25. Lang, K., Galanos, R., Goode, J., Seehorn,D., Trees, F., Phillips, P., & Stephenson, C. (2013). Bugs in the System: Computer Science Teacher Certification in the US. The Computer Science Teachers Association and The Association for Computing Machinery.
  26. Lave, J., & Wenger, E. (1991). Situated learning: Legitimate peripheral participation. Cambridge university press.
  27. Lee, A. (2015). Determining the Effects of Computer Science Education at the Secondary Level on STEM Major Choices in Postsecondary Institutions in the United States. Computers& Education.
  28. Liakopoulou, M. (2012). The Role of Field Experience in the Preparation of Reflective Teachers. Australian Journal of Teacher Education, 37(6). Http://dx.doi.org/10.14221/ajte.2012v37n6.4McLellan,H.(1996).Situatedlearning: Multiple perspectives. Situated learning perspectives, 5-17.
  29. Menekse, M. (2015). Computer science teacher professional development in the United States: a review of studies published between 2004 and 2014. Computer Science Education, 25(4), 325-350.
  30. Merriam, S.B., & Tisdell, E.J. (2015). Qualitative research: A guide to design and implementation. John Wiley& Sons.
  31. Meyers, S., & Lester, D. (2013). The Effects of Situated Learning Through a Community Partnership in a Teacher Preparation Program. Sage Open, 3(3), 1-9.
  32. Monk, D.H. (1994). Subject area preparation of secondary mathematics and science teachers and student achievement. Economics of Education Review, 13(2), 125-145.
  33. Orland-Barak, L., & Tillema, H. (2006). The ‘dark side of the moon’: A critical look at teacher knowledge construction in collaborative settings. Teachers and Teaching: theory and practice, 12(1), 1-12.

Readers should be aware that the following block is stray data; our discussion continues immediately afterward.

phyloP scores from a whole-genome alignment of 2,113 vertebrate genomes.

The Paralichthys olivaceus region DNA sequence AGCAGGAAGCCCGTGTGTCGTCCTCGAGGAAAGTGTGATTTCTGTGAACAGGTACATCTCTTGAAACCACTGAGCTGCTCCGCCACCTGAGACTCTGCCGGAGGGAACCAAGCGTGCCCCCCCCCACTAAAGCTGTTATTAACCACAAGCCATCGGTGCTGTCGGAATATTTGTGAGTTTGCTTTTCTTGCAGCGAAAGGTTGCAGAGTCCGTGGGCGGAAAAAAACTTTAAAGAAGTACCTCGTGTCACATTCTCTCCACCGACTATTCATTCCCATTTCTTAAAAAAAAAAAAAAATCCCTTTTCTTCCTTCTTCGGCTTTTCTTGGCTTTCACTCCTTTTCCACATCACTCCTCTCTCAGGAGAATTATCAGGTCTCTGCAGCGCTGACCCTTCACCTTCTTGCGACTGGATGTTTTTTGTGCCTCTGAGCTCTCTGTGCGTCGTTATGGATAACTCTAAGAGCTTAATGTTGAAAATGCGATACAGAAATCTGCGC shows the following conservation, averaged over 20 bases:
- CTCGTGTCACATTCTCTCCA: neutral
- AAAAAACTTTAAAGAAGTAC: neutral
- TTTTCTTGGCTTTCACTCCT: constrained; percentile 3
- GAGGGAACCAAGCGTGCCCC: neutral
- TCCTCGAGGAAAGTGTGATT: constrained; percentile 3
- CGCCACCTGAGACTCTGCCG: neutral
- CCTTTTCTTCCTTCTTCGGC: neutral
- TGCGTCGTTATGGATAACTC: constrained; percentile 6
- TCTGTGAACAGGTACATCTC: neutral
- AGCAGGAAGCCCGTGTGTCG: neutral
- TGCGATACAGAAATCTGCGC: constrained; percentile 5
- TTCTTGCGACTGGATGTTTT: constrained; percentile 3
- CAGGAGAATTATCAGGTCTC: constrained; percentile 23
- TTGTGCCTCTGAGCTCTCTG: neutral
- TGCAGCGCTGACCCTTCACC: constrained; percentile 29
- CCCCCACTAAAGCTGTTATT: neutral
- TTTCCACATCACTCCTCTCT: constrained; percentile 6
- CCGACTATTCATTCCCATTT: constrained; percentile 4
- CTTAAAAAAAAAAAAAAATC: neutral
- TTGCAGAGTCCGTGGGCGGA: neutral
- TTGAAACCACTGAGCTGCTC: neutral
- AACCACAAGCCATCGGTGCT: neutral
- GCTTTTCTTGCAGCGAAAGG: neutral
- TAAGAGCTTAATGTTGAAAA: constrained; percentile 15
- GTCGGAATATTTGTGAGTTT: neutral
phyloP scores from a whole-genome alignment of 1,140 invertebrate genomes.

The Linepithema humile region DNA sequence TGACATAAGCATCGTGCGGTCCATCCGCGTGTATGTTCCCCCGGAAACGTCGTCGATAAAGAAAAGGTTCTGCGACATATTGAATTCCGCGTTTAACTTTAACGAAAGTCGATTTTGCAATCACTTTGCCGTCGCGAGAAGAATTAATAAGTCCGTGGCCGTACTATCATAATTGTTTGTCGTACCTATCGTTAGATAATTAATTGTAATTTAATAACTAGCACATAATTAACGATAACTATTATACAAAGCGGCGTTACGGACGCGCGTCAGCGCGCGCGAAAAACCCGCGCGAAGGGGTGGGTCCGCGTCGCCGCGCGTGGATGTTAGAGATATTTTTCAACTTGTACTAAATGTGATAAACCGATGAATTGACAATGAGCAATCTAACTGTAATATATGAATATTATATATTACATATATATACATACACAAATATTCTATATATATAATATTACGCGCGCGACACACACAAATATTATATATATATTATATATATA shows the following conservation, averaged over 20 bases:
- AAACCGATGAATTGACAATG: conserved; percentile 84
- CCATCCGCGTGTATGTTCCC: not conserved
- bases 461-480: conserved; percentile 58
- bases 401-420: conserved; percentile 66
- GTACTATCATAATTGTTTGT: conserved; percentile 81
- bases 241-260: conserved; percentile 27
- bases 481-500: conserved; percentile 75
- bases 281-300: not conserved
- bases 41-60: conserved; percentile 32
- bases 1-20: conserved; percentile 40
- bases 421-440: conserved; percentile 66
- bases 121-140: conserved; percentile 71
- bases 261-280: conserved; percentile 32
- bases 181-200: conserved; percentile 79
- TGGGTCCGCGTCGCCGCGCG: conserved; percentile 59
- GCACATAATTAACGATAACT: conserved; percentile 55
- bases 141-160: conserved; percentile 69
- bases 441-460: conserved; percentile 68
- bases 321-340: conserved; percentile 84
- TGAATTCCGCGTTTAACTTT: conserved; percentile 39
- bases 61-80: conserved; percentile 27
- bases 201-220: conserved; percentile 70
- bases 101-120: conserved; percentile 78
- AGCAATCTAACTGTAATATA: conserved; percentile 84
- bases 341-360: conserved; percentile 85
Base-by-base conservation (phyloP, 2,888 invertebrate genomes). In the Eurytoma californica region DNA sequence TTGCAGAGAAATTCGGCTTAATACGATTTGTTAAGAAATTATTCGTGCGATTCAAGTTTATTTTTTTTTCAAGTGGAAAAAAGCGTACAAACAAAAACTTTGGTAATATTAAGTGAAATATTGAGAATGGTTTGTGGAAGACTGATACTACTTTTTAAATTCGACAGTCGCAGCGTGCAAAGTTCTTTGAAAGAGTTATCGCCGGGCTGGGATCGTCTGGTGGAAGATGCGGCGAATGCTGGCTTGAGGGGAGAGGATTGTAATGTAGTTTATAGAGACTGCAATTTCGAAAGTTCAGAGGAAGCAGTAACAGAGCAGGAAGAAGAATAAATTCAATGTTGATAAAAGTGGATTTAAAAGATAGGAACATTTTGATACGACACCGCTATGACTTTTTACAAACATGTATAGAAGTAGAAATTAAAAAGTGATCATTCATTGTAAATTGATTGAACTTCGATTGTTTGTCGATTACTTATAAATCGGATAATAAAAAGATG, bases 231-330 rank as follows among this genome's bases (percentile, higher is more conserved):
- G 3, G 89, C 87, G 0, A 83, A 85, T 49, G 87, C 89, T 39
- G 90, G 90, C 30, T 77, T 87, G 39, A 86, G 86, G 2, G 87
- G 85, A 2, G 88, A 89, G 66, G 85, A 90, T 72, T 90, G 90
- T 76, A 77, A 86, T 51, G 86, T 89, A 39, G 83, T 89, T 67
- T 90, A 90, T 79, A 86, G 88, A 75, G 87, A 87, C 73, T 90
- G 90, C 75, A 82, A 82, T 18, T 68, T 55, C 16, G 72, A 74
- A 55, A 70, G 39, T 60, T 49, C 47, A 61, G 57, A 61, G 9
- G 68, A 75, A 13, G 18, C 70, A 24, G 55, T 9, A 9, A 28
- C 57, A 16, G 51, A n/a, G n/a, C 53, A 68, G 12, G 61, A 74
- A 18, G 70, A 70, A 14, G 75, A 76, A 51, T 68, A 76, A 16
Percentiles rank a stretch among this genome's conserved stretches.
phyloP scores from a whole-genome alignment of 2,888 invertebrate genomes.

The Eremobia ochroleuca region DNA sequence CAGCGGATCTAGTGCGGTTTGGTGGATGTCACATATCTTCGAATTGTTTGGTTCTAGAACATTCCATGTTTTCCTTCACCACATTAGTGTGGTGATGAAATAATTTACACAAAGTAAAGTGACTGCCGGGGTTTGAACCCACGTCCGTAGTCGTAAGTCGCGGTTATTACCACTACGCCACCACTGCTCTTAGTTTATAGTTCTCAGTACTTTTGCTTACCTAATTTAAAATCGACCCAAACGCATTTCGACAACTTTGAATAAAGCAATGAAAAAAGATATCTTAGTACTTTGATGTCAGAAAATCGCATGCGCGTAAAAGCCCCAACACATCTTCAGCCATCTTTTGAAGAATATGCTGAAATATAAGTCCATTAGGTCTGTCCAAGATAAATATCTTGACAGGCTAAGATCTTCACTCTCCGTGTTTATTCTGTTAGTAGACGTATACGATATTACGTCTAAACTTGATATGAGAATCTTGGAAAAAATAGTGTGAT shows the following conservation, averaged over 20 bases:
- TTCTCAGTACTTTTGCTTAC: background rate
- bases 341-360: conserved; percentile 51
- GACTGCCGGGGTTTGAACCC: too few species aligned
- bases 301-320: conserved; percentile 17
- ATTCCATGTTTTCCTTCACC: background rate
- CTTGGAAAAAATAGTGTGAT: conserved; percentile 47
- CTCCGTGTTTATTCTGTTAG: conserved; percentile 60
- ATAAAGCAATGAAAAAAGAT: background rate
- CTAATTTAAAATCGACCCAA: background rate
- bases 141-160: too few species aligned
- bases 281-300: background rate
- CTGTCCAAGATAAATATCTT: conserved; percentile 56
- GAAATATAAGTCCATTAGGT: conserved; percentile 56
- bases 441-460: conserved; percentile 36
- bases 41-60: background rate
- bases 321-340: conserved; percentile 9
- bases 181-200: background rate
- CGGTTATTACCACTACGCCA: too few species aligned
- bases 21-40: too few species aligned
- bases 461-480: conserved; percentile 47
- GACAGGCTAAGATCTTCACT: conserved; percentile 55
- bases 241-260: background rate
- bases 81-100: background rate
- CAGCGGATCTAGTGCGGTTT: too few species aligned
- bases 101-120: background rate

34. Orland-Barak, L., & Yinon, H. (2007). When theory meets practice: What student teachers learn from guided reflection on their own classroom discourse. Teaching and Teacher Education, 23(6), 957-969.
  35. Parker, M.C., & DeLyser, L.A. (2017). Concepts and Practices: Designing and Developing A Modern K-12 CS Framework. In Proceedings of the 2017 ACM SIGCSE Technical Symposium on Computer Science Education, 453458. Patel, P. (October 2, 2017). More Teachers, Fewer 3D Printers: How to Improve K–12 Computer Science Education. IEEE Spectrum. Https://spectrum.ieee.org/tech-talk/at-work/education/what-500-million-could-mean-for-k-12-computer-science-education
  36. Patton, M. (2002). Qualitative research and evaluation methods. Thousand Oaks. Sage.
  37. Phillips, P., & Stephenson, C. (2013). Bugs in the System: Computer Science Teacher Certification in the U.S. New York: Computer Science Teachers Association.
  38. Ragonis, N., & Hazzan, O. (2009). A tutoring model for promoting the pedagogical-disciplinary skills of prospective teachers. Mentoring& Tutoring: Partnership in Learning, 17(1), 67-82.
  39. Schön, D.A. (1987). Educating the reflective practitioner: Toward a new design for teaching and learning in the professions. Jossey-Bass.
  40. Seehorn, D., Carey, S., Lee, I., Moix, D., O’Grady-Cuniff, D., Boucher Owens, B., Stephenson, C., & Verno, A. (2011). The CSTA K–12 computer science standards. New York, NY: Computer Science Teachers Association.